Any of the genus Rumex of coarse weedy plants with small green flowers related to buckwheat, especially bitter dock (Rumex obtusifolius (species)), and used as potherbs and in folk medicine, especially in curing nettle rash.
From Middle English dokke, from Old English docce, from Proto-Germanic *dukk- (compare Old Danish dokke ("water-dock"), West Flemish dokke, dokkebladeren), from Proto-Indo-European *dʰew- ("dark") (compare Latvian duga ("scum, slime on water")).
From Middle English dok, from Old English *docce, *docca (as in fingirdoccana), from Proto-West Germanic *dokkā, from Proto-Germanic *dukkǭ (compare West Frisian dok ("bunch, ball (twine)"), Low German Dokke ("bundle of straw"), Icelandic dokkur ("stumpy tail")), from Proto-Indo-European *dʰeu-k- ("to spin, shake") (compare Lithuanian dvė̃kti ("to breathe, wheeze"), dvãkas, Albanian dak ("big ram"), Sanskrit धुक्षति ("to blow")).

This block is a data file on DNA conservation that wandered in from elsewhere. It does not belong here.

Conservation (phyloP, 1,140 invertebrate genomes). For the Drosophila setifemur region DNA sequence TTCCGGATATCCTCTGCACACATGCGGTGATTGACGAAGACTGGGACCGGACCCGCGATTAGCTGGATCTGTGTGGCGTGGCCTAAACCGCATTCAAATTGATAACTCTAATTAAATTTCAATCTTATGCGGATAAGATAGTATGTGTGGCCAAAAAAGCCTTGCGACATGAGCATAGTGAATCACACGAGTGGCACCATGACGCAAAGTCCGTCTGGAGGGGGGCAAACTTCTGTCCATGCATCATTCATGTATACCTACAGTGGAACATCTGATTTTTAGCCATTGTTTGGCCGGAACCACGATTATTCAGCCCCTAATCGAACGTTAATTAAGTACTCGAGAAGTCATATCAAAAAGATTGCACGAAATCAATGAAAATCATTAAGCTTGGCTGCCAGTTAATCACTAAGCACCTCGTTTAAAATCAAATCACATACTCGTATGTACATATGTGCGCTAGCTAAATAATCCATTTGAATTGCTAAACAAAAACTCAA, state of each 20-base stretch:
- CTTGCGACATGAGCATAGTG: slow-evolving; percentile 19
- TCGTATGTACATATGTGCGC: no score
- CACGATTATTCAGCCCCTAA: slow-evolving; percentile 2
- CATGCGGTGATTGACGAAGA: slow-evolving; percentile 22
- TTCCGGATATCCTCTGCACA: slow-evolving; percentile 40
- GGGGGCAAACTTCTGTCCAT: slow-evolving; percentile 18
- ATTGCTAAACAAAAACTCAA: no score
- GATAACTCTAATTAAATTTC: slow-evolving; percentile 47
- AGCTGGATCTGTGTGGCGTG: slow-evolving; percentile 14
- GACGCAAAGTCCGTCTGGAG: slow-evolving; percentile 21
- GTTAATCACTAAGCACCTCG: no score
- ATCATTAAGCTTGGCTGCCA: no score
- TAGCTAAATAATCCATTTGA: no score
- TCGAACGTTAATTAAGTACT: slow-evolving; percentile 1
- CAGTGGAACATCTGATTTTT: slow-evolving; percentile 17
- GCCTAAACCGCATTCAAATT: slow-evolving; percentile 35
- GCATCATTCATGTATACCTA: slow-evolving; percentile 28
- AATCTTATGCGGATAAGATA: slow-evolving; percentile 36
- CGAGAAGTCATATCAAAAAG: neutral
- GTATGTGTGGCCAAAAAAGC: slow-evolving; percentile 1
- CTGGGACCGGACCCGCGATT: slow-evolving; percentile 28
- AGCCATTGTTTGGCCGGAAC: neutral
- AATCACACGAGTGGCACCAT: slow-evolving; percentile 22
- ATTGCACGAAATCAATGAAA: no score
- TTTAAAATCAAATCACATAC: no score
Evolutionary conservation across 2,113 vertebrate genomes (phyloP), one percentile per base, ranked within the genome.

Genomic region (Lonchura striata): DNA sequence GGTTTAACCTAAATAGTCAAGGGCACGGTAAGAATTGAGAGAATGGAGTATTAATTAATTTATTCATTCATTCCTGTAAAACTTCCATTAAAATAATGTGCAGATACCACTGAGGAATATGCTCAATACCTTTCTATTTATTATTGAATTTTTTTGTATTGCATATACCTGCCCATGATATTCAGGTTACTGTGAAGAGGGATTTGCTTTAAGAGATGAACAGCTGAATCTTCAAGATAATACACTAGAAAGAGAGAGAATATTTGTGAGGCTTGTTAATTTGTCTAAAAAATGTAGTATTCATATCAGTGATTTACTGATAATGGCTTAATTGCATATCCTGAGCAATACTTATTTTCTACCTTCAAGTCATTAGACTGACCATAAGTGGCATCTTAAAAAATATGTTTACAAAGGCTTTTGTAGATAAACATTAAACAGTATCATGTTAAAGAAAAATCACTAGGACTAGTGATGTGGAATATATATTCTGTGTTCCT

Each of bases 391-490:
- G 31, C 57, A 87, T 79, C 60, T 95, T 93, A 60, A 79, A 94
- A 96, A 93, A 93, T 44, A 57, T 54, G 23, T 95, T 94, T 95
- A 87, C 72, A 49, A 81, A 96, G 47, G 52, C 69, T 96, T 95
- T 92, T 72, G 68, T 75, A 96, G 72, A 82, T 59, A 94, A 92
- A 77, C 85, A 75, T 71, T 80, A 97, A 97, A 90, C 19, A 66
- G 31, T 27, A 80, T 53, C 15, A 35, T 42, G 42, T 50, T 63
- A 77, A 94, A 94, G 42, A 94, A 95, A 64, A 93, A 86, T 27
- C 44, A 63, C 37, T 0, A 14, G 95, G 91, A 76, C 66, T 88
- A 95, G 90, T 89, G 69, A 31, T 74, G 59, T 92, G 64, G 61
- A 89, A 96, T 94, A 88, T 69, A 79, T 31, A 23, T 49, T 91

From Middle English dokken, from the noun (see above).
From early modern English "area of mud in which a ship can rest at low tide, dock", borrowed from Dutch dok or Middle Low German docke, both from Middle Dutch docke, of uncertain origin. The original sense may have been "the furrow a grounded vessel makes in a mud bank" . Compare modern Dutch dok, modern German Low German Dock, West Frisian dok, German Dock, Danish dok, Swedish docka.
Some sources link this word to an unattested Middle Dutch *docke, which is a ghost word, only being inferred from Mediaeval Latin documents in the form of ducta, doctus, doccia. However, if this theory is correct, then it would relate the word to Italian doccia, making dock a doublet of douche, and duct.
An alternative theory ties Middle Dutch docke to a North Germanic/Scandinavian source, notably Old Norse dǫkk, related to Norwegian dokk, Old Icelandic dökk, dökð, Swedish dank. If so, this would make dock a dank.
Originally criminal slang; from or akin to Dutch (West Flemish) dok or docke.
Modern English dictionary
Explore and search massive catalog of over 900,000 word meanings.
Word of the Day
Get a curated memorable word every day.
Level up your vocabulary by setting personal goals.